China will promote its e-commerce to the world and expand business in new sectors, said a senior official with the country's top economic planner on Tuesday.
Lin Nianxiu, deputy director of the National Development and Reform Commission, made the remarks while responding to the latest guideline to fuel e-commerce.
The State Council, China's cabinet, on May 7 released a guideline on e-commerce development, to foster new growth drivers amid the economic slowdown.
The government pledged to create a favorable environment for e-commerce by cutting red tape, easing market access and lowering taxation.
Li said China's e-commerce sector needs to start more businesses in rural areas, promote networking and service-oriented management in manufacturing and rapidly upgrade traditional commerce.
New e-commerce businesses are encouraged in online payment, financing, insurance and funds as well as more e-commerce services like car rental and medical diagnosis, Li said.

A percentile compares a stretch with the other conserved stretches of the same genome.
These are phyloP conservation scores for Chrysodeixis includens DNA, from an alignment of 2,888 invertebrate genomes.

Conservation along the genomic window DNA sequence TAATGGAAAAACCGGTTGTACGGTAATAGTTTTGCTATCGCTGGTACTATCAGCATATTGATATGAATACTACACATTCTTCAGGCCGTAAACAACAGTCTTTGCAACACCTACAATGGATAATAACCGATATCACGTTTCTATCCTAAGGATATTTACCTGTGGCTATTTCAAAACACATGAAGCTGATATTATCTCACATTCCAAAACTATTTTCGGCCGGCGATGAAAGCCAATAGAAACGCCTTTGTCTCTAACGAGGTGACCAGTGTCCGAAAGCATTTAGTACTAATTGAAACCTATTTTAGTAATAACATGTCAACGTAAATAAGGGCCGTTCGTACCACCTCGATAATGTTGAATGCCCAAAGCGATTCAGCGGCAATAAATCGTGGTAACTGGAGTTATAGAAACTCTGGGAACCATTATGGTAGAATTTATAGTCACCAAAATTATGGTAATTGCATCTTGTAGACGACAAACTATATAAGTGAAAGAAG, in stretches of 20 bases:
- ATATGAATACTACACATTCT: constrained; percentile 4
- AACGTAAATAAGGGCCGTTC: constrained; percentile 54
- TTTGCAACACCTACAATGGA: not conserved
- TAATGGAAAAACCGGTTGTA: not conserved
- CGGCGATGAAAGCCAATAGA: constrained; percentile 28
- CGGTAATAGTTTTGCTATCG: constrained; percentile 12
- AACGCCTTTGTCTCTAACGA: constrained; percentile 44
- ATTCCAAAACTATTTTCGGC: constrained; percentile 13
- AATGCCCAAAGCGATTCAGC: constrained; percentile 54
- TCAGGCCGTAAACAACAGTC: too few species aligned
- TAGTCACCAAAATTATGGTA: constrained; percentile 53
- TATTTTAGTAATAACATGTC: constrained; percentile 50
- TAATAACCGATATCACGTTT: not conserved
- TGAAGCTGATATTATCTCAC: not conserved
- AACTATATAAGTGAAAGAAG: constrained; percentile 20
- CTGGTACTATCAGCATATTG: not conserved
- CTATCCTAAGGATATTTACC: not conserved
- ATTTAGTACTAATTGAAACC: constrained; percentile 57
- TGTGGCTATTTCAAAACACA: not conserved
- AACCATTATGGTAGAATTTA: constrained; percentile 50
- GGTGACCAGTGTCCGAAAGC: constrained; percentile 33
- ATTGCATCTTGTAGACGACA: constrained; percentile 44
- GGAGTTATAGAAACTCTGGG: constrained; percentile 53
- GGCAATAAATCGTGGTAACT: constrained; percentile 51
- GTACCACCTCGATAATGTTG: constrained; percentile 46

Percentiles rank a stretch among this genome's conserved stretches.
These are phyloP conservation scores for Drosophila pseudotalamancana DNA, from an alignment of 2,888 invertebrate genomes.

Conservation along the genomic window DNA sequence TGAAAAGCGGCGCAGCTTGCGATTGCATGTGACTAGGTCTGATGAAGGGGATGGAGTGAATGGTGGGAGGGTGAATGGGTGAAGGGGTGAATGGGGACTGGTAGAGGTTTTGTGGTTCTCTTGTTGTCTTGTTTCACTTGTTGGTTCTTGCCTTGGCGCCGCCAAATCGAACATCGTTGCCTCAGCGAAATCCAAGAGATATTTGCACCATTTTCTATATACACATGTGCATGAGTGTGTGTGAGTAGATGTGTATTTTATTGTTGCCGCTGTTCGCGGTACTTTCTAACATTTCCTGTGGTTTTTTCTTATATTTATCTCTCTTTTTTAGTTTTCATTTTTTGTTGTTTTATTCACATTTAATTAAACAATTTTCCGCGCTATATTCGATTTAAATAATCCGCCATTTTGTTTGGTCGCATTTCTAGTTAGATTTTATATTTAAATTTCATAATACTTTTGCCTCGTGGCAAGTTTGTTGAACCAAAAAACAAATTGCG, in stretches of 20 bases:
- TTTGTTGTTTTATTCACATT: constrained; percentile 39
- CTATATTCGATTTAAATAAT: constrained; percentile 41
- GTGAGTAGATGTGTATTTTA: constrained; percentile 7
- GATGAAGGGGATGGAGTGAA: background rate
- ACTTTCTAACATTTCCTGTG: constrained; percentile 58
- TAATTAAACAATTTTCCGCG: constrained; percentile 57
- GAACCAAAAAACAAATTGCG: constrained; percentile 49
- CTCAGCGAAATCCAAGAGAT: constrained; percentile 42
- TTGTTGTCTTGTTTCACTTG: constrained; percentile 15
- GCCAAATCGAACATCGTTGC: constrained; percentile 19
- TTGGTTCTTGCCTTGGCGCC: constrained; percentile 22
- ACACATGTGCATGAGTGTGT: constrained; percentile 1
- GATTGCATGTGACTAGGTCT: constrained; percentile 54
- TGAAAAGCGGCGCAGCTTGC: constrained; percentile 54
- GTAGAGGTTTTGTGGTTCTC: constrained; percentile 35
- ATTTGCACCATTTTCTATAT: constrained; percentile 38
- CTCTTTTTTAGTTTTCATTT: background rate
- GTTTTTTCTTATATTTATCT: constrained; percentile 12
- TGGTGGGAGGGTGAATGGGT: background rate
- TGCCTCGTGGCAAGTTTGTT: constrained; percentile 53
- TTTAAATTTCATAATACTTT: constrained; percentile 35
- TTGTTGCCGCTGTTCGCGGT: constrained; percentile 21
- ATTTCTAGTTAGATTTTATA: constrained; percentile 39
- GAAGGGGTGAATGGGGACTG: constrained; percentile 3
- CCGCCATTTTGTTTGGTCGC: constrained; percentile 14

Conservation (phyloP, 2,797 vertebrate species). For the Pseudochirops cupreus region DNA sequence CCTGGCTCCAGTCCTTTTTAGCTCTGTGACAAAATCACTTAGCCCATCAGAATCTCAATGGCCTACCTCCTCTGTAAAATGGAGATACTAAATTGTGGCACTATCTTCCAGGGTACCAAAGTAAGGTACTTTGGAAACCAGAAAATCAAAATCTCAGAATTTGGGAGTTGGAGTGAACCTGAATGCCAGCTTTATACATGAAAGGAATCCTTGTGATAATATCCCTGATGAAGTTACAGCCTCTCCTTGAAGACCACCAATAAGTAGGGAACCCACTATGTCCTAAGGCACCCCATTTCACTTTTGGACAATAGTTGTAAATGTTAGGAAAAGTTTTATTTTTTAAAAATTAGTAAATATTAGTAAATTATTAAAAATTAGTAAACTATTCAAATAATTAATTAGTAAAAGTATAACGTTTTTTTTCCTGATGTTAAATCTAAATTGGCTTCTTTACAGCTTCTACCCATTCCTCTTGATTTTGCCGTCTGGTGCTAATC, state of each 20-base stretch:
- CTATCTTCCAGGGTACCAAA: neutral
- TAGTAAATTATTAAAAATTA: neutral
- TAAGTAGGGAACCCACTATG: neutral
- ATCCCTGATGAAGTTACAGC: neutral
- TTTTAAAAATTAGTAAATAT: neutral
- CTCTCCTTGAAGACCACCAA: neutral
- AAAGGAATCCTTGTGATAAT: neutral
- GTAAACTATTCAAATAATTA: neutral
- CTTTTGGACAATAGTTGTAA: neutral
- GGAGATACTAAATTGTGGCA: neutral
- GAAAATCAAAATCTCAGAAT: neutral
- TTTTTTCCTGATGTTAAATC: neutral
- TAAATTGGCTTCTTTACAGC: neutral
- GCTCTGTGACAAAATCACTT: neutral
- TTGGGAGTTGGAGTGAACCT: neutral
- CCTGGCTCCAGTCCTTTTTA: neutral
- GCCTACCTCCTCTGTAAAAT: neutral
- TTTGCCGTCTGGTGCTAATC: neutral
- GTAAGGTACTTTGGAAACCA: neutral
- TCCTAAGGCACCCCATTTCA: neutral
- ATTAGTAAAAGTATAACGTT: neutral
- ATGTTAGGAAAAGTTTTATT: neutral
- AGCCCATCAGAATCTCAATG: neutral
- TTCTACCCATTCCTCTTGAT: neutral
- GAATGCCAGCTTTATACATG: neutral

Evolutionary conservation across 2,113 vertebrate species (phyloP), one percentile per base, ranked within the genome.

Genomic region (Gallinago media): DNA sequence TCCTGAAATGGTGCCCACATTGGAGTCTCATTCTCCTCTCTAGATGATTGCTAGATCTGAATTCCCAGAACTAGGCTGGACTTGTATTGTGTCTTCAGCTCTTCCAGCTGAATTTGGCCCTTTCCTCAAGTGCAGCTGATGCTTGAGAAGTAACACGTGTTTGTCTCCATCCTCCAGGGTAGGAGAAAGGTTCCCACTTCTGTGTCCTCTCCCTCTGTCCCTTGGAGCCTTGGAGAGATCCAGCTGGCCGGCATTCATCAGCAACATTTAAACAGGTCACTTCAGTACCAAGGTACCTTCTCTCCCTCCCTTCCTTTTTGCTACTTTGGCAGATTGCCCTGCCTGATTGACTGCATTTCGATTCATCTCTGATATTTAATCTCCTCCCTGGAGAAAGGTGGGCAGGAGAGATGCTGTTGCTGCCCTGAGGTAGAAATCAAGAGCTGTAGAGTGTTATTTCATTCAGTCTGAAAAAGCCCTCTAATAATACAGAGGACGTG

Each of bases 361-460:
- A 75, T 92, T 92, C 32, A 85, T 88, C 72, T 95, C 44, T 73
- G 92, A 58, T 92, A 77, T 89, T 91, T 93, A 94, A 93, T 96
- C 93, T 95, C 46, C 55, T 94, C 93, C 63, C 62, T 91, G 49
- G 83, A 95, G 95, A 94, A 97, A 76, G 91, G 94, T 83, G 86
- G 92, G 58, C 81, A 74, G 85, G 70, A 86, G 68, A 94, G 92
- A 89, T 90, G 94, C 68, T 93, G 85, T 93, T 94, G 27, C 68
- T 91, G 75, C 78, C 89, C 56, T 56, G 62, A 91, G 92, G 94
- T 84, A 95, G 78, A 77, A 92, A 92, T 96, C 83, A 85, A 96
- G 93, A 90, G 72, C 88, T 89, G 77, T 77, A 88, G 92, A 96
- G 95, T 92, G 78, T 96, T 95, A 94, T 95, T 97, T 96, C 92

He also suggested direct yuan-denominated investment in foreign countries should be supported.
The e-commerce industry has experienced a boom in recent years that helped stimulate consumption and investment, and the government is pinning its hopes on the sector to create jobs and facilitate the ongoing process of industrial upgrading.
Stimulated by the rapidly expanding e-commerce platforms such as Alibaba and JD.com, online retail trade volume grew 49.7 percent year on year to 2.8 trillion yuan (458.28 billion U.S. dollars) in 2014, according to an earlier report by the China E-Commerce Research Center.